There’s a tendency to jump on a player when he’s down that pervades all sports. Baseball is no different in that regard.
A’s reliever Ryan Cook is in a bad slump, no doubt about it.
But sometimes it’s not bad pitching as much as it is bad luck.
Cook was asked to preserve a 6-4 lead in the eighth inning Thursday. He gave up two hits and a walk, allowed two runs and left after getting just one out.
Neither of the hits was crushed. The second, in fact, was a chopper that simply conspired with time and space to come down in an area down the right field line where no one was going to be able to field it.
It’s not the first time in recent games that’s happened to Cook. Bad luck exists.
Admittedly with Cook, bad luck is only part of the equation. In his last dozen games he’s thrown just 7.2 innings and he’s allowed 20 hits. He’s not pitching well. But for this night, even with Cook knocked out of the box early, if you talked to the A’s privately, they suggested this was a step forward.
And the A’s need Cook. He throws hard. He’s durable. And, recent games notwithstanding, he’s been one of the best relievers in the game.
Manager Bob Melvin isn’t giving Cook marshmallow assignments. He brought Cook into Thursday game because the matchups called for the A’s to go to their right-handed setup man.
“Obviously Cookie hasn’t been as good as we’ve normally seen him,’’ Melvin said. “But I’m fine with my guys. There’s going to be periods of struggle.’’
Doolittle, for example, had a 6.75 ERA in August, and there were times where he looked lost on the mound. Melvin stuck with him and he’s back at the top of his game. He’s allowed one run in September, has a 0.90 ERA for the month and has a win and two saves in eight games.
Cook basically is the right-handed version of left-handed Doolittle. The A’s need Cook as much as they need Doolittle, so look for Melvin to keep going to the right-hander to see if he can get him headed in the right direction.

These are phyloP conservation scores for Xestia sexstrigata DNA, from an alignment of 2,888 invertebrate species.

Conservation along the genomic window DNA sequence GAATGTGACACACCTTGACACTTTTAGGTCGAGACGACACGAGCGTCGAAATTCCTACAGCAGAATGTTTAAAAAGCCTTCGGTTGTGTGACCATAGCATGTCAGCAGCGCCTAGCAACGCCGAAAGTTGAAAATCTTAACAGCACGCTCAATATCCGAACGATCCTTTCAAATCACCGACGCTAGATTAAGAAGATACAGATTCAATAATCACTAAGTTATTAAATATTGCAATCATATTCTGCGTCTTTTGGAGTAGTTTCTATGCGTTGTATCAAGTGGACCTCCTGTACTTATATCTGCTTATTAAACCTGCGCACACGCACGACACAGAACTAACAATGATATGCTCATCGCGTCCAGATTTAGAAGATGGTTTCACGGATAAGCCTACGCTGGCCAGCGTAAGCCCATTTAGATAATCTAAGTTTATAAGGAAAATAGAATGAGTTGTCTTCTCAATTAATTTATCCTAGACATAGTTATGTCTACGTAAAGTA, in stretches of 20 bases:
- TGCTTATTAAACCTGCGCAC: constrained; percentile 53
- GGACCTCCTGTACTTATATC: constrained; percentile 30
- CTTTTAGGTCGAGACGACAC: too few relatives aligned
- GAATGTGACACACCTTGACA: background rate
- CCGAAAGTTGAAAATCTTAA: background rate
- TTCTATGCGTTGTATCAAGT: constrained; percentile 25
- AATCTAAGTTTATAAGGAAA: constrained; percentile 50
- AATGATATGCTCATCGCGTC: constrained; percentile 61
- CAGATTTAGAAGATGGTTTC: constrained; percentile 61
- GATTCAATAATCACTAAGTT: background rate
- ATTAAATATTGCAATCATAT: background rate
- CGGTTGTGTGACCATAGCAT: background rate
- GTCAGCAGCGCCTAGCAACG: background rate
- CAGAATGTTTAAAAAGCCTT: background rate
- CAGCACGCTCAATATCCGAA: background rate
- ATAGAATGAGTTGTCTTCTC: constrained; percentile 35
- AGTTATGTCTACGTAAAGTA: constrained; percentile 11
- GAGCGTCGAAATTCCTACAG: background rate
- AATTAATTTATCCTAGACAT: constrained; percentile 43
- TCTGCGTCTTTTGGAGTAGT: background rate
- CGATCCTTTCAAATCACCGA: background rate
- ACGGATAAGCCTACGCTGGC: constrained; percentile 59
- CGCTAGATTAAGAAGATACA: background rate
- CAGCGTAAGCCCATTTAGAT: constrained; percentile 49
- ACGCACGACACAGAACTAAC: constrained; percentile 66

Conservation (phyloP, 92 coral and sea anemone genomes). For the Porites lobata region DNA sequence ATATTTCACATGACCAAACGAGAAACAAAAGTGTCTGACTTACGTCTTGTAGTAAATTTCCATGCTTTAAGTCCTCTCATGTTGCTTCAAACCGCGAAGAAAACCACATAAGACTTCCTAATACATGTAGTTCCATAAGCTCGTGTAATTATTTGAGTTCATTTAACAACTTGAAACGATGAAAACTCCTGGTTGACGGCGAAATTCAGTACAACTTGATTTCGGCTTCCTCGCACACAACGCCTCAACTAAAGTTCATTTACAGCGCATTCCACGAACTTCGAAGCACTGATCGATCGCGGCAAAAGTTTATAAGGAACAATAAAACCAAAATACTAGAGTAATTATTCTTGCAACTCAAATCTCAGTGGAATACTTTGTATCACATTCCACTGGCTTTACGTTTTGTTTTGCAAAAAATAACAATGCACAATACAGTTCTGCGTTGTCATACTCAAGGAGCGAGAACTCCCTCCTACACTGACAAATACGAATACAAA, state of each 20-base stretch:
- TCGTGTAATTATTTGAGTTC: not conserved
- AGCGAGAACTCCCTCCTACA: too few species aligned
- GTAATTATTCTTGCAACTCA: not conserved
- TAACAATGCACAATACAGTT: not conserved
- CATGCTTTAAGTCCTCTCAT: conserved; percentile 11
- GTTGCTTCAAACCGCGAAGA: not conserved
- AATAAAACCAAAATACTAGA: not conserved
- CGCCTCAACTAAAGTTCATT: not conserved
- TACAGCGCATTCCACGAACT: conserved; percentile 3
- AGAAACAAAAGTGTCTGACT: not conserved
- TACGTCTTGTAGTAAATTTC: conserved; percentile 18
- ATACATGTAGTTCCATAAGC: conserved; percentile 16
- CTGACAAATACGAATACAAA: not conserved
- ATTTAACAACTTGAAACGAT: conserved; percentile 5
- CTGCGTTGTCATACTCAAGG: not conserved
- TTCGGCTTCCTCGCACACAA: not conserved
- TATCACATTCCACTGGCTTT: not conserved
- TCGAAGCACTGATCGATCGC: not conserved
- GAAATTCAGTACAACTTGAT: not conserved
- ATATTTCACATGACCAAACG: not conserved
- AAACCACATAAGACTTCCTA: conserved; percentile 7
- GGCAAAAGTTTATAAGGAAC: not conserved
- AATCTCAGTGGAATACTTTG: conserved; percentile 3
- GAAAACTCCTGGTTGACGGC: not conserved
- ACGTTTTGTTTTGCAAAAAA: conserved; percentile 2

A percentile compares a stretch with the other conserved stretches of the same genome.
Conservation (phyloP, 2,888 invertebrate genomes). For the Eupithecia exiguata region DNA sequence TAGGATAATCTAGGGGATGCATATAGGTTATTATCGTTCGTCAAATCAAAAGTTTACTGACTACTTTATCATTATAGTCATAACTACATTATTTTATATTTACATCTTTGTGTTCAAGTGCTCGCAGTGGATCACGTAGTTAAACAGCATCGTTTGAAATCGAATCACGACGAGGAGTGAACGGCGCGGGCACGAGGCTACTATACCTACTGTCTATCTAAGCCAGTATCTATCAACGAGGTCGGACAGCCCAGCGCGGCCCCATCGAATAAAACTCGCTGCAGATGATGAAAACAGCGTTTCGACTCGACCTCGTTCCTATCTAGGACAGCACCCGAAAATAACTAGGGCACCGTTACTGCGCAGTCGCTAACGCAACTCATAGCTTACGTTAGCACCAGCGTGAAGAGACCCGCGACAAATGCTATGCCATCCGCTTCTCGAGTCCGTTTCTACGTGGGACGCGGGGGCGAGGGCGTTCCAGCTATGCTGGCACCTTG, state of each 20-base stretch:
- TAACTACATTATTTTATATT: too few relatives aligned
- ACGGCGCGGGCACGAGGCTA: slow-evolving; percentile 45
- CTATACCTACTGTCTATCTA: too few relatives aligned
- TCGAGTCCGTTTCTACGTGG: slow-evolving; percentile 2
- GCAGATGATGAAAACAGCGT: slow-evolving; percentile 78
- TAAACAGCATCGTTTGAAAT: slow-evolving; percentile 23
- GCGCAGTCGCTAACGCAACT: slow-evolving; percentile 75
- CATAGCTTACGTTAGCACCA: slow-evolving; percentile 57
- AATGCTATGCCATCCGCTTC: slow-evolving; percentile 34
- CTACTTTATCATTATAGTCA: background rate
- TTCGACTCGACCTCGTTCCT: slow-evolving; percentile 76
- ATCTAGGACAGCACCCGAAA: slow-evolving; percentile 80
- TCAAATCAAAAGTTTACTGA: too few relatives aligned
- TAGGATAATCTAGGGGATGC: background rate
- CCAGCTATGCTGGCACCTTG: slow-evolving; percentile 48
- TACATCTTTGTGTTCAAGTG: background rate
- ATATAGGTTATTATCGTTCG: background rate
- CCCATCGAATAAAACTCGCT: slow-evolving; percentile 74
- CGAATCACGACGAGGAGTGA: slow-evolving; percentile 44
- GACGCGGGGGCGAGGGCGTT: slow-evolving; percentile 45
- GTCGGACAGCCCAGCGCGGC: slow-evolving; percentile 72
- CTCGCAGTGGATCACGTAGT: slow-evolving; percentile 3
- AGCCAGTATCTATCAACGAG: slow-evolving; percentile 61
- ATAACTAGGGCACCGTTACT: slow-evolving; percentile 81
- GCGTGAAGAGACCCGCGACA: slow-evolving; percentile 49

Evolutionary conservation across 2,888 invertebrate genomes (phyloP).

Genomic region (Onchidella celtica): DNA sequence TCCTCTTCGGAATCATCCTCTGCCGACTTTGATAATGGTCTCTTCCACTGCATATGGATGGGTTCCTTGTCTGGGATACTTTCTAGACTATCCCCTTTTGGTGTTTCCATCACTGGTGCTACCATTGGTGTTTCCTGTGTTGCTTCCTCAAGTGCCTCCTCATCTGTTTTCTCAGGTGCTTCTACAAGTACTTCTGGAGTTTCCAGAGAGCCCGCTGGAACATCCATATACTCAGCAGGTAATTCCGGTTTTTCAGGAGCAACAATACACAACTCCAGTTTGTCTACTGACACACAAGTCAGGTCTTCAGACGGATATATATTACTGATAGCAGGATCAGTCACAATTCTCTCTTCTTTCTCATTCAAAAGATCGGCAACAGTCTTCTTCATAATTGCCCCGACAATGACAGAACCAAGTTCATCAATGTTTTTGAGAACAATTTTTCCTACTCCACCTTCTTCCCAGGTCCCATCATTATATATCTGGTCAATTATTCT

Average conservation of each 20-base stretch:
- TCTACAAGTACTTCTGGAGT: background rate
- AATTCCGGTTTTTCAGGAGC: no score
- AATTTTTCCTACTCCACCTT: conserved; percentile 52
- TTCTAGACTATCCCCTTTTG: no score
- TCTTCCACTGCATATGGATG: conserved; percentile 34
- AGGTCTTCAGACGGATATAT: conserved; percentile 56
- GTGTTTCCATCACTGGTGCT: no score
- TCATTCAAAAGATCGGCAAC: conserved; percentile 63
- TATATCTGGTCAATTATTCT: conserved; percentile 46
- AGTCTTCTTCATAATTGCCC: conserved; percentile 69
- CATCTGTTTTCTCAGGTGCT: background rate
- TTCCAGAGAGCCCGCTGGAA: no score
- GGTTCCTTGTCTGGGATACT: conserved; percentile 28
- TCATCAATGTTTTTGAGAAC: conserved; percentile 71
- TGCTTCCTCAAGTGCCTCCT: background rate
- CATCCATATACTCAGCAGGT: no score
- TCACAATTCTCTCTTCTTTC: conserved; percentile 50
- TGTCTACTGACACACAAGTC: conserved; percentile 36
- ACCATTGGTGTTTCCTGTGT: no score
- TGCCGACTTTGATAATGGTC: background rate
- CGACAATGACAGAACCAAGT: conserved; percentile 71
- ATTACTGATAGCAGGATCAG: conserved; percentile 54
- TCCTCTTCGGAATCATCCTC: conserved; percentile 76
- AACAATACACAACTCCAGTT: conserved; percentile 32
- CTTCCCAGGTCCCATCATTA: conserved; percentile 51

One lucky bounce would be a good place to start.
–Dan Straily is doing what he can to make a bid for a spot in the post-season Oakland starting rotation.
He allowed three runs, two earned, in 5.2 innings Thursday and when he had a chance to blow up in the fifth inning with the bases loaded and just one out, he put away the top of the Twins’ batting order.
The A’s have a 16-game winner in Bartolo Colon, a 14-game winner in A.J. Griffin and an 11-game winner in Jarrod Parker, who has one loss since May. Straily has 10 wins, and arguably is pitching as well as any of them right now. There’s no guarantee he’ll get to start in the playoffs, assuming the A’s get there, but he’s at least got to be in the conversation.
Straily threw a career-high 105 pitches Thursday, which is, Melvin said, the only reason Straily came out of the game in the sixth inning. When Straily left the game, he had a 2-1 lead.
That’s part of a pattern. In his last five starts he’s 4-0 and his ERA over that stretch is 2.15.
“It was another good game for him,’’ Melvin said. “It was more the 105 pitches than anything that we took him out.’’
Straily said he felt strong even at that, but he knew he wasn’t going to get many more pitches than that.
“I had a good slider tonight,’’ he said. “And I was able to keep the ball down. I didn’t want to come out, you always want to finish what you start, but that’s a lot (of pitches).’’